Larger Than Life




“A river is water in its loveliest form; rivers have life and sound and movement and infinity of variation, rivers are veins of the earth through which the lifeblood returns to the heart.”
– Roderick Haig-Brown

Roderick Haig-Brown was many things—hunter, fly fisher, judge, and University of Victoria Chancellor. He was also a prolific author, penning enduring classics like A River Never Sleeps, To Know A River, and Measure of the Year. Haig-Brown, who lived for many years with his family alongside his beloved Campbell River, wrote about rivers and fly fishing with a sensitivity and intuition that resonates with readers today. Most of all, and perhaps least appreciated, is Haig-Brown the conservationist with a tongue as sharp as a barbless hook.

Roderick Haig-Brown’s early years

Born in Sussex, England, in 1908, he spent his teen years learning to fish and hunt with family friends, who were gamekeepers, on the estates of wealthy English gentry. His father was killed in World War I and, in 1921, his mother enrolled him at Charterhouse School. Haig-Brown was a restless and rebellious young man; he was soon expelled for drinking, making mischief, and sneaking out of the dorms.

He went on to join his father’s military regiment, but strict army life was as unappealing to him as boarding school had been. The family tried in vain to channel the young man into the predictable life of the British civil service. Instead, an uncle’s invitation to visit him in Seattle proved to be a game-changer. Landing in the Pacific Northwest, he was freed of England’s stuffy classism—before him lay a rough, relatively wild world. He started working at logging camps in Washington state before heading north to Vancouver Island. The tall trees, clear streams, and bountiful ocean resonated deep within him. He logged, crewed on commercial fishing boats, and guided sport fishing excursions. These hands-on experiences compelled him to think deeply about his relationship with nature—a narrative that would define his life.

Haig-Brown returned briefly to England, but the formative times he had in the woods and on the ocean pulled him back to Vancouver Island. In 1936, he settled with his bride, Ann Elmore, on the banks of the Campbell River. They built a small farm with a cow, goats, and a large garden. They raised four children on this idyllic homestead with the hypnotic sound of the Campbell River a constant in the background. By then he was working on his third book, one of nearly 30 books he would publish in a prolific career along with 200 essays and speeches.

A forward-thinking conservationist

Haig-Brown had developed both a profound respect for nature and a keen insight into humankind’s capacity for ecological destruction and greed. For Haig-Brown, being on a river was one of the most rewarding experiences in life, whether he hooked a fish or not. His writings returned to this idea many times

In 2016, in a series for The Tyee, journalist Andrew Nikiforuk quotes a particularly noteworthy 1965 speech Haig-Brown gave to the BC Author’s Association at Victoria’s Empress Hotel.

“The shoddy, uncaring development of our natural resources, the chamber of commerce mentality, which favours short-term material gain over all other consideration” was how Haig-Brown characterized the decisions of the then-ruling W.A.C. Bennett’s Social Credit government.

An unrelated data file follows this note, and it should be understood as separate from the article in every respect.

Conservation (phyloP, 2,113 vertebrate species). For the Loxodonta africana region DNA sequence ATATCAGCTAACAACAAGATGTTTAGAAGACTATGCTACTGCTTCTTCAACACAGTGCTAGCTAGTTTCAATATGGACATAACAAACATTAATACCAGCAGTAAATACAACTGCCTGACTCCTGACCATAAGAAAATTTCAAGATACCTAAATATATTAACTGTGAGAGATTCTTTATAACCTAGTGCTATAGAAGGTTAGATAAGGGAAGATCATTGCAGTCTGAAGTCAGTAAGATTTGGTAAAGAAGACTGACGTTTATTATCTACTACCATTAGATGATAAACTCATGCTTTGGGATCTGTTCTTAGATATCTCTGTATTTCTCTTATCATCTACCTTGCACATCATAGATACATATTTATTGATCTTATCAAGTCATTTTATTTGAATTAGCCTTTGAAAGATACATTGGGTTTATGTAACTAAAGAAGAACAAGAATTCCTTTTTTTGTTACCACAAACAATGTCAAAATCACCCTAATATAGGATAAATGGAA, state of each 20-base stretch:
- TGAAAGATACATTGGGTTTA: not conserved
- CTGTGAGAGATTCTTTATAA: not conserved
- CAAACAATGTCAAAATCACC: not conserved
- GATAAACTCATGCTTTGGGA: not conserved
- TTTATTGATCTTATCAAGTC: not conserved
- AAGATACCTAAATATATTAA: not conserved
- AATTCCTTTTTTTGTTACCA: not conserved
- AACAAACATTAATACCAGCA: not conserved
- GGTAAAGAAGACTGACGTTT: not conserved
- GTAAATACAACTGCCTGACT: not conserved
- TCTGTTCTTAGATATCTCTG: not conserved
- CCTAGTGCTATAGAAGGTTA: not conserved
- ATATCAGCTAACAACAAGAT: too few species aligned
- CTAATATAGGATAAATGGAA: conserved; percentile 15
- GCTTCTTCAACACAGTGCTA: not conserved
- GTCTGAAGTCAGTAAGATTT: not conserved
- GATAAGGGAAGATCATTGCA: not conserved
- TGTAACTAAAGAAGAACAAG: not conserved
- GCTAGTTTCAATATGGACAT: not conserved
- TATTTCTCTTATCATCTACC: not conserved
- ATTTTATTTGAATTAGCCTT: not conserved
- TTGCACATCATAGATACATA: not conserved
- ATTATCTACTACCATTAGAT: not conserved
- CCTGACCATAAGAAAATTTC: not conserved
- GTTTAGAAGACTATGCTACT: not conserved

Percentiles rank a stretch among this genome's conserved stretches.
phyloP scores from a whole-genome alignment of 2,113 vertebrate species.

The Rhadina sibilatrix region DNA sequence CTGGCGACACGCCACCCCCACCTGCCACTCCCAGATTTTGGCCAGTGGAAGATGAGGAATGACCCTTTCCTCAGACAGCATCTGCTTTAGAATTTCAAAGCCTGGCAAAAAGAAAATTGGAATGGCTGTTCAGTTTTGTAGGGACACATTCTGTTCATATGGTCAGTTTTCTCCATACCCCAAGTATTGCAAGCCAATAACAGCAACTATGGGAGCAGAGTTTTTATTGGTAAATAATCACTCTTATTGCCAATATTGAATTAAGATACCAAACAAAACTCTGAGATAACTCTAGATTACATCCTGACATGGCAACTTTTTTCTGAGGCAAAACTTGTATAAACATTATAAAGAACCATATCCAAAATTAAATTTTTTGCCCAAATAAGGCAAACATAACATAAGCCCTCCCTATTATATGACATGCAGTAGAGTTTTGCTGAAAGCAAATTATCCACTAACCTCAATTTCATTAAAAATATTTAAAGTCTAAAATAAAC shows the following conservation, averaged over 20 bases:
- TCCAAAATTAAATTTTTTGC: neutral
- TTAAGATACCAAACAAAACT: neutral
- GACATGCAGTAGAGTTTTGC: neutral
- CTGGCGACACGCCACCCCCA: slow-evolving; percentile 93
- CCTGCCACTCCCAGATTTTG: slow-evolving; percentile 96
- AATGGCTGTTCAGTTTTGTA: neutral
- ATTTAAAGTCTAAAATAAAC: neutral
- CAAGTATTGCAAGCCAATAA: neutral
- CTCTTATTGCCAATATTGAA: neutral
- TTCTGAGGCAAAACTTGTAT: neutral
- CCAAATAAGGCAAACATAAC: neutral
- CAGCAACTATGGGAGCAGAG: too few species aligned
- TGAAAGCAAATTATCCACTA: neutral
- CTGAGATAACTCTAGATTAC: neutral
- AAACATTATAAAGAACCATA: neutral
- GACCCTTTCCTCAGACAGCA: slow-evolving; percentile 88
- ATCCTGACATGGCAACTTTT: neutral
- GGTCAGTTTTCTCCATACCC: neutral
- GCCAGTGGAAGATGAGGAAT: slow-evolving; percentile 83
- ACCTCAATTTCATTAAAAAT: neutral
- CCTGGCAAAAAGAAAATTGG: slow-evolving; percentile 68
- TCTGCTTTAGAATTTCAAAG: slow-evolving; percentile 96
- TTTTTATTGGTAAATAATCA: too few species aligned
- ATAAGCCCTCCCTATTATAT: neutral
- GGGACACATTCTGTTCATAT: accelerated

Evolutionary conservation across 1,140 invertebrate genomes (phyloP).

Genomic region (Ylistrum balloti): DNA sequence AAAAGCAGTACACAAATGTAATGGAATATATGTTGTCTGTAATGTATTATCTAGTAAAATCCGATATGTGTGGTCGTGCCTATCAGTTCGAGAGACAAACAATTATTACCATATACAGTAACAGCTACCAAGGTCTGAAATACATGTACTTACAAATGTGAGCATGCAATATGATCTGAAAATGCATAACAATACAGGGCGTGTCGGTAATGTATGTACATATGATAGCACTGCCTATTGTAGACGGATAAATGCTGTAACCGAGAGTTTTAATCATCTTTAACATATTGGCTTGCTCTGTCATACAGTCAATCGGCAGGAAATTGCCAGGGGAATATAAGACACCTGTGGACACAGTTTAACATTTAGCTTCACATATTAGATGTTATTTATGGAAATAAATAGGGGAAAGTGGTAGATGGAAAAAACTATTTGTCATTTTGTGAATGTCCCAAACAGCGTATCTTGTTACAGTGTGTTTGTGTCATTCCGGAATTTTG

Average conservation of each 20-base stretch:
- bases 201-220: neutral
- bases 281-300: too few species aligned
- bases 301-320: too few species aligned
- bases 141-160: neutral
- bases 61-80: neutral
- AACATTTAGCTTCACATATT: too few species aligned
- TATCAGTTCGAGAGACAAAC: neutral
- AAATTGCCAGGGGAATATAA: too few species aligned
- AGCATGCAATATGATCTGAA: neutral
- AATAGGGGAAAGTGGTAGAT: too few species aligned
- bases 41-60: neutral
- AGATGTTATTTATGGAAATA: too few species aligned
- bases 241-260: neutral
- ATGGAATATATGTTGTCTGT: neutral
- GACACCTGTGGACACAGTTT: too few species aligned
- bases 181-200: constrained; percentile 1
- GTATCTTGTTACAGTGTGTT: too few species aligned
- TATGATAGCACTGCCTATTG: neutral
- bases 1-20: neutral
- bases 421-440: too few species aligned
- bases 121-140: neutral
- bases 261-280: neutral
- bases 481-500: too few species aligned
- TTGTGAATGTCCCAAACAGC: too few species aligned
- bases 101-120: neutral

He went on to accuse politicians of possessing a “trivial provincial mentality” that sought “petty advantage at a cost to the commonwealth.”

SC Vol9 Haig Brown Gallery4


Haig-Brown’s speech must have raised some eyebrows. After all, this was the can-do era of the mega-project, a time of building big at the expense of ecological integrity. Industrial logging was scaling up and whacking down forests from valley bottom to mountain top. Large commercial fleets of trawlers were voraciously scooping up the ocean’s bounty. Engineers were designing huge, valley-flooding hydroelectric projects. In the political mainstream, this was progress.

But the most foresighted and unnerving thing about Haig-Brown’s speech, notes Nikiforuk, is its relevance more than 50 years later.

Viewed through a modern lens, Roderick Haig-Brown seems almost larger than life. A 2002 academic paper in the Pacific Historical Review called him “the foremost conservationist in British Columbia from the late 1940s to the late 1960s,” who “fought conservation battles and promoted ecological ideas during a period of aggressive industrial expansion into the province’s resource frontier.”

He was adventurous and creative; a lifelong hunter, fisher and homesteader, as well as a forward-thinking conservationist and community leader.

A tribute from one poet to another

In 1974, the late Canadian poet Al Purdy wrote this about Haig-Brown:

“He’s so respected by other people that I felt incredulous when talking to them, and said to Haig-Brown himself when I met him, ‘You ought to have a halo, an angel’s halo quivering over your head.’”

Angelic likely was not an adjective Haig-Brown would have ascribed to himself, but it was Purdy’s tongue-in-cheek tribute from one poet to another. After all, Haig-Brown could turn getting skunked on a river into a transcendental experience: “I remember the good evenings I have fished, even the ones that realized material hopes not by the fish that came to the fly, but by the colour and movement of the water and sky, by the sounds and scents and gentle stirrings that were all about me.”

Those are words to live by.